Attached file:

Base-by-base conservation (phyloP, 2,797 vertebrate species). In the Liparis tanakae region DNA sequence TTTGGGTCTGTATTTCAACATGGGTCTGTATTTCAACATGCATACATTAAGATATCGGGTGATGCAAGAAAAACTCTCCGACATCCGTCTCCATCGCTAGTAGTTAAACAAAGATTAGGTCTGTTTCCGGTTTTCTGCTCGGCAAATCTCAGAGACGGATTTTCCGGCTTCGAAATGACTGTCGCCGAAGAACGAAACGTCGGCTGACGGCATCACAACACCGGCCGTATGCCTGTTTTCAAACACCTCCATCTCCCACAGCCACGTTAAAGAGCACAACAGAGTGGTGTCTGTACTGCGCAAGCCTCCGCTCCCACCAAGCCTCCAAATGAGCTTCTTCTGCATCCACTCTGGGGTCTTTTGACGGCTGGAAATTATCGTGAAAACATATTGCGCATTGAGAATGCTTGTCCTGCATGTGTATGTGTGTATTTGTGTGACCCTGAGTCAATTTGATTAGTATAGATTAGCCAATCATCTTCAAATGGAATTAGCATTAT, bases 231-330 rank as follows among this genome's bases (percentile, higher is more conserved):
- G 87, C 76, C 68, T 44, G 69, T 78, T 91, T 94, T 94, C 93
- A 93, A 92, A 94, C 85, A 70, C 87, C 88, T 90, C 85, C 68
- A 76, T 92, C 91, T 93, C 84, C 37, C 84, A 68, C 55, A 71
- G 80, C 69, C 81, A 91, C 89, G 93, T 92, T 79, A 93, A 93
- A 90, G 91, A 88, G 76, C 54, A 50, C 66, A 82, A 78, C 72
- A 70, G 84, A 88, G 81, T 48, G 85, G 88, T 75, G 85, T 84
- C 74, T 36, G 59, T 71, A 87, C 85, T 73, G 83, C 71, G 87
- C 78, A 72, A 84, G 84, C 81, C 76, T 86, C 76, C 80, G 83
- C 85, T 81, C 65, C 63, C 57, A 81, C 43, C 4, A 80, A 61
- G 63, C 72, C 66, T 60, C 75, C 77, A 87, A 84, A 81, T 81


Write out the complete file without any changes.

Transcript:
Base-by-base conservation (phyloP, 2,797 vertebrate species). In the Liparis tanakae region DNA sequence TTTGGGTCTGTATTTCAACATGGGTCTGTATTTCAACATGCATACATTAAGATATCGGGTGATGCAAGAAAAACTCTCCGACATCCGTCTCCATCGCTAGTAGTTAAACAAAGATTAGGTCTGTTTCCGGTTTTCTGCTCGGCAAATCTCAGAGACGGATTTTCCGGCTTCGAAATGACTGTCGCCGAAGAACGAAACGTCGGCTGACGGCATCACAACACCGGCCGTATGCCTGTTTTCAAACACCTCCATCTCCCACAGCCACGTTAAAGAGCACAACAGAGTGGTGTCTGTACTGCGCAAGCCTCCGCTCCCACCAAGCCTCCAAATGAGCTTCTTCTGCATCCACTCTGGGGTCTTTTGACGGCTGGAAATTATCGTGAAAACATATTGCGCATTGAGAATGCTTGTCCTGCATGTGTATGTGTGTATTTGTGTGACCCTGAGTCAATTTGATTAGTATAGATTAGCCAATCATCTTCAAATGGAATTAGCATTAT, bases 231-330 rank as follows among this genome's bases (percentile, higher is more conserved):
- G 87, C 76, C 68, T 44, G 69, T 78, T 91, T 94, T 94, C 93
- A 93, A 92, A 94, C 85, A 70, C 87, C 88, T 90, C 85, C 68
- A 76, T 92, C 91, T 93, C 84, C 37, C 84, A 68, C 55, A 71
- G 80, C 69, C 81, A 91, C 89, G 93, T 92, T 79, A 93, A 93
- A 90, G 91, A 88, G 76, C 54, A 50, C 66, A 82, A 78, C 72
- A 70, G 84, A 88, G 81, T 48, G 85, G 88, T 75, G 85, T 84
- C 74, T 36, G 59, T 71, A 87, C 85, T 73, G 83, C 71, G 87
- C 78, A 72, A 84, G 84, C 81, C 76, T 86, C 76, C 80, G 83
- C 85, T 81, C 65, C 63, C 57, A 81, C 43, C 4, A 80, A 61
- G 63, C 72, C 66, T 60, C 75, C 77, A 87, A 84, A 81, T 81